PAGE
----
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Television and the Family

How TV affects your child

Time

Children in the United States watch about 4 hours of TV every day. Playing, reading, and spending time with friends and family are much healthier than sitting in front of a TV screen.

Nutrition

Studies show that children who watch too much television are more likely to be overweight. They do not spend as much time running, jumping, and getting the exercise they need. They often snack while watching TV. Commercials almost never give information about the foods children should eat to keep healthy. As a result, children may persuade their parents to buy unhealthy foods.

Violence

Children who see violence on television may not understand that real violence hurts and kills people. They become numb to violence. If the “good guys” use violence, children may learn that it is okay to use force to solve problems. Watching a lot of violence on television can lead to hostility, fear, anxiety, depression, nightmares, sleep disturbances, and post-traumatic stress disorder. It is best not to let your child watch violent programs and cartoons.

Sex

Television exposes children to adult behaviors, like sex. But it usually does not show the risks and results of sexual activity. On TV, sexual activity is shown as normal, fun, exciting, and without consequences. Your child may copy what he/she sees on TV to feel more grown up.

Alcohol, tobacco, and other drugs

Young people today are surrounded by messages that say drinking alcohol and smoking cigarettes or cigars are normal activities. These messages do not say that alcohol and tobacco harm people and may lead to death. Beer and wine are some of the most advertised products on television. TV programs and commercials often show people who drink and smoke as healthy, energetic, sexy, and successful. It is up to you to teach your child the truth about the dangers of alcohol, tobacco, and other drugs.

Commercials

The average child sees more than 40,000 commercials each year. Commercials are quick, fast-paced, and entertaining. Commercials try to convince your child that having a certain toy or eating a certain food will make him happy or popular. Children need to know that ads try to convince people to buy things they may not need.

Learning

Television affects how your child learns. High-quality, nonviolent children’s shows can have a positive effect on learning. When used carefully, television can be a positive tool to help your children learn.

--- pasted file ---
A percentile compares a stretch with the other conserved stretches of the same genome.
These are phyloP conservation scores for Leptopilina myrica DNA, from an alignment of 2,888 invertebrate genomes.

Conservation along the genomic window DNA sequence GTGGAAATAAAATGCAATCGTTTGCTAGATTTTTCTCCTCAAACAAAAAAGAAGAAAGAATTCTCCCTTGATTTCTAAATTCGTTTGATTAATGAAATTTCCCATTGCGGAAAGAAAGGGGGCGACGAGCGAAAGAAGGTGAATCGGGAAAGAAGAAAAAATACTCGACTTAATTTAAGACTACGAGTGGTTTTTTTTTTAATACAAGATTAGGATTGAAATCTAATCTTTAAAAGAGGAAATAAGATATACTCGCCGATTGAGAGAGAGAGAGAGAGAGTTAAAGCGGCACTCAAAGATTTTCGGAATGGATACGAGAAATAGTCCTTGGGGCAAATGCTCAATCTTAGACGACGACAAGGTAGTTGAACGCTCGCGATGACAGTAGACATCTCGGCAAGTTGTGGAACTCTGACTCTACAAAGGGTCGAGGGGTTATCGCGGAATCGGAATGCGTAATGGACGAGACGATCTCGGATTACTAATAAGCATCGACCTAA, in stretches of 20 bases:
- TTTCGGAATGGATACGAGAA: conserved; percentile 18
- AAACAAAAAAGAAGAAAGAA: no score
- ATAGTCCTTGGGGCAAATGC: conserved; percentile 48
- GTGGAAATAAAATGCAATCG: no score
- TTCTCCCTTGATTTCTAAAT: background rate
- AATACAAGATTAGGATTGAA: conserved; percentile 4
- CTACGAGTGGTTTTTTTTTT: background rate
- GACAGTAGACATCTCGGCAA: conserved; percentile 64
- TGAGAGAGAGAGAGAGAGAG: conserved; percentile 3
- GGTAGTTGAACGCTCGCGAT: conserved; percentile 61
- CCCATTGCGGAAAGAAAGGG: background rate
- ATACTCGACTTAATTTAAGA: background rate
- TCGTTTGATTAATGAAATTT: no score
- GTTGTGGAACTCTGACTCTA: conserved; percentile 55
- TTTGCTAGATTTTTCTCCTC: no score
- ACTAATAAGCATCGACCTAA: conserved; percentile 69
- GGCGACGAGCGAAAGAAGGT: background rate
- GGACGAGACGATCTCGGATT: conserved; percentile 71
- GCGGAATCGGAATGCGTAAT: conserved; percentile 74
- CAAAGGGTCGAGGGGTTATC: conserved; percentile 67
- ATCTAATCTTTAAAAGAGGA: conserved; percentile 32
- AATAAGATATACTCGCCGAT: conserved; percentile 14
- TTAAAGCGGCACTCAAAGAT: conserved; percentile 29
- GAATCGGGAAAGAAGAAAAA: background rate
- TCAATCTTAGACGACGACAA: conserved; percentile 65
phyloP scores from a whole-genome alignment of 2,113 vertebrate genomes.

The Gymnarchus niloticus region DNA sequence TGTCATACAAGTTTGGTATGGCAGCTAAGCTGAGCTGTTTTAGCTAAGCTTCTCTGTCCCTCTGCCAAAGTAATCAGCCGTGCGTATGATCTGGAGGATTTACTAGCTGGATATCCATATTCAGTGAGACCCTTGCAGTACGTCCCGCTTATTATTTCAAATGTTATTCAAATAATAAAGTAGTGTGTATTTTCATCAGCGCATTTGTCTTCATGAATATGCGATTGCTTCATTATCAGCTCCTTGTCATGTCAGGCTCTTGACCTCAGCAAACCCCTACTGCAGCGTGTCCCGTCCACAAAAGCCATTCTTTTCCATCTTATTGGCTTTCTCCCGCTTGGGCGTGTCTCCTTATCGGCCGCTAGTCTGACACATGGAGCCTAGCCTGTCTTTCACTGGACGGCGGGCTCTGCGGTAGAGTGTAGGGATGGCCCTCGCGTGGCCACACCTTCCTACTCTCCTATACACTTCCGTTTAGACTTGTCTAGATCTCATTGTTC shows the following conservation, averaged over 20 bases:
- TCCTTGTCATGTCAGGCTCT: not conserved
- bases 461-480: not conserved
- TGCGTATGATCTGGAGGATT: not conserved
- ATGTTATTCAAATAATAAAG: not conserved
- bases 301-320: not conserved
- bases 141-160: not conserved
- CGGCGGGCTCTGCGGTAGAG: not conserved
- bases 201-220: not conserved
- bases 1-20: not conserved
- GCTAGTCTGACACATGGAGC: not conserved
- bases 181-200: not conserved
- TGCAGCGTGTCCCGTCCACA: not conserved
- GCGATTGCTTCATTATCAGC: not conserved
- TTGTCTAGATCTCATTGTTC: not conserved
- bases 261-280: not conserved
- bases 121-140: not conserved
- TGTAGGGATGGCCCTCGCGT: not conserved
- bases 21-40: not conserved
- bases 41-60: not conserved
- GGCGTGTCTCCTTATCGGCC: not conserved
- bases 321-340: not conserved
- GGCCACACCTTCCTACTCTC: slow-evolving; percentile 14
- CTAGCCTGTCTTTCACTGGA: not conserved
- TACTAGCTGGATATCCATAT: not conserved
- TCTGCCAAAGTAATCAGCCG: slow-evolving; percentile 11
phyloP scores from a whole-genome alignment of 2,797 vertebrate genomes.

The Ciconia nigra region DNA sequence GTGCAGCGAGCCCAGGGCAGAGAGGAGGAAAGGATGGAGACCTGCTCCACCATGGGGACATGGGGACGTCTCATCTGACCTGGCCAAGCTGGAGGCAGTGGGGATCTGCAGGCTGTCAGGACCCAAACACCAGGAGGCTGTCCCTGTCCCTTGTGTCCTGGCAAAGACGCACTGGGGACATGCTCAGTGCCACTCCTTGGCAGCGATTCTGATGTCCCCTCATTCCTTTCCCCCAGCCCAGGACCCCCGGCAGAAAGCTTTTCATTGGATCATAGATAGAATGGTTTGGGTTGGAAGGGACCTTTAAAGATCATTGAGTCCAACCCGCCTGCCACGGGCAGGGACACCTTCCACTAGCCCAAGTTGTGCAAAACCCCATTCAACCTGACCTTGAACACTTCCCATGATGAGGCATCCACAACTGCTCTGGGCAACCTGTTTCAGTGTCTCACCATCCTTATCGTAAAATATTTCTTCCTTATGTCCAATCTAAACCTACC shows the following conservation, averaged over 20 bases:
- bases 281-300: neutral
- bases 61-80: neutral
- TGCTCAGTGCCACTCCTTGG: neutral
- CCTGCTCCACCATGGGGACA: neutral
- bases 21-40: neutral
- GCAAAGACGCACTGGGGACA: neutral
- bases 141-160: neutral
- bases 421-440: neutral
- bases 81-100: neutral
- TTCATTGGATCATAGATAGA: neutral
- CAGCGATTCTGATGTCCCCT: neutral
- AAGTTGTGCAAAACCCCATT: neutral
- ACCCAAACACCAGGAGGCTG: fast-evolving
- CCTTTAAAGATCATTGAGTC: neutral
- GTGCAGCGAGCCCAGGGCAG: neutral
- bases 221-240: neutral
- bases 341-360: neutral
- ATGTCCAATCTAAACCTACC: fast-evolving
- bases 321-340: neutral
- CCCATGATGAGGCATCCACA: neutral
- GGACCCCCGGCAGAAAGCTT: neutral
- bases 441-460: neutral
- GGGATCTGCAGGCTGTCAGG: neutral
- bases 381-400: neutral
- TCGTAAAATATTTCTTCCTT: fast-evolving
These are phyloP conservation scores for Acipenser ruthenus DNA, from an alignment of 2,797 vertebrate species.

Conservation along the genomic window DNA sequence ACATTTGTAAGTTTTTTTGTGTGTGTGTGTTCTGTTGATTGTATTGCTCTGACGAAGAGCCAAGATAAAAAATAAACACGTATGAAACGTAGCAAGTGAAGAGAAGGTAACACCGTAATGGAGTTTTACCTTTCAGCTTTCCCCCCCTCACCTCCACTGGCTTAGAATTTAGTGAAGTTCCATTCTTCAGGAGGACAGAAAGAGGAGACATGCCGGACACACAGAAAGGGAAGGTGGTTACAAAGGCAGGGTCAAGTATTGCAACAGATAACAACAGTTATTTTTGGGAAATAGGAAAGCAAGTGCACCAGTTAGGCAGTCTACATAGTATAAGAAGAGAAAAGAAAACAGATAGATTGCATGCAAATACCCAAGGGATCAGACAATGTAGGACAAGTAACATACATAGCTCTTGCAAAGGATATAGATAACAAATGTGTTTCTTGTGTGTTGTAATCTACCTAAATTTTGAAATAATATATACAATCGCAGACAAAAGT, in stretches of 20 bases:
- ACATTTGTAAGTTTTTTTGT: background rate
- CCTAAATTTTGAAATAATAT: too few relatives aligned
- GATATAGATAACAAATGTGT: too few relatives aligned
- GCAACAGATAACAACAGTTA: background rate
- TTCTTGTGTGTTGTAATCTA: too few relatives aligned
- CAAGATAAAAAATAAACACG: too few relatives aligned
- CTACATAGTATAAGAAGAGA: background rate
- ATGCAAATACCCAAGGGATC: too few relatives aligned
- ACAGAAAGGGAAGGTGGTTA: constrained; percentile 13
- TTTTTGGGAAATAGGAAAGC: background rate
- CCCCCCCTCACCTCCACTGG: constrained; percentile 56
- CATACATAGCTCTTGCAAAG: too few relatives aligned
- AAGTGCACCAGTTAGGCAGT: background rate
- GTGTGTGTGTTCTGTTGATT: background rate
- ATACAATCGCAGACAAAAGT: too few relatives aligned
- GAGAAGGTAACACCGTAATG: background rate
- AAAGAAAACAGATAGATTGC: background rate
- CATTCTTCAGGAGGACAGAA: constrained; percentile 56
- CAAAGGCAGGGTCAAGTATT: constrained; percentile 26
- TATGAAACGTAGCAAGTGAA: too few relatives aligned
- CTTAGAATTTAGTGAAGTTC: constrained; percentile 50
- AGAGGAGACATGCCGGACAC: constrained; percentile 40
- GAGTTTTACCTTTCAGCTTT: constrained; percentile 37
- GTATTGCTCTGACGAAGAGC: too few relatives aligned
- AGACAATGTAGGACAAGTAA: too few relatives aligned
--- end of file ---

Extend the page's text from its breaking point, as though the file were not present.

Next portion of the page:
10 things parents can do

  1. Set limits. Limit your child’s use of TV, movies, and video/computer games to no more than 1-2 hours per day.
  2. Plan your child’s viewing. Use program guides and TV ratings to help you and your child choose shows.
  3. Watch TV with your child. Explain that characters on TV are make-believe and not real. Talk with your child about what he watched.
  4. Find the right message. Even a poor program can turn out to be a learning experience if you help your child find the right message.
  5. Help your child resist commercials. Limit the number of commercials your child sees by watching public television stations (PBS). You can also record programs and leave out the commercials or buy/rent children’s videos or DVDs.
  6. Look for quality children’s videos and DVDs.
  7. Give other options. Help your child find other things to do with his time.
  8. Set a good example. Limit your own TV viewing time and choose your programs carefully.
  9. Express your views. When you like or do not like something you see on television, make yourself heard.
  10. Get more information. Your pediatricianmay have information about TV. Public service groups publish newsletters that review programs and give tips on how to make TV a positive experience for you and your child.

 

Information on this site is intended for Angel Kids Pediatrics patients only. Always consult your doctor before beginning, modifying, or discontinuing any treatment plan.

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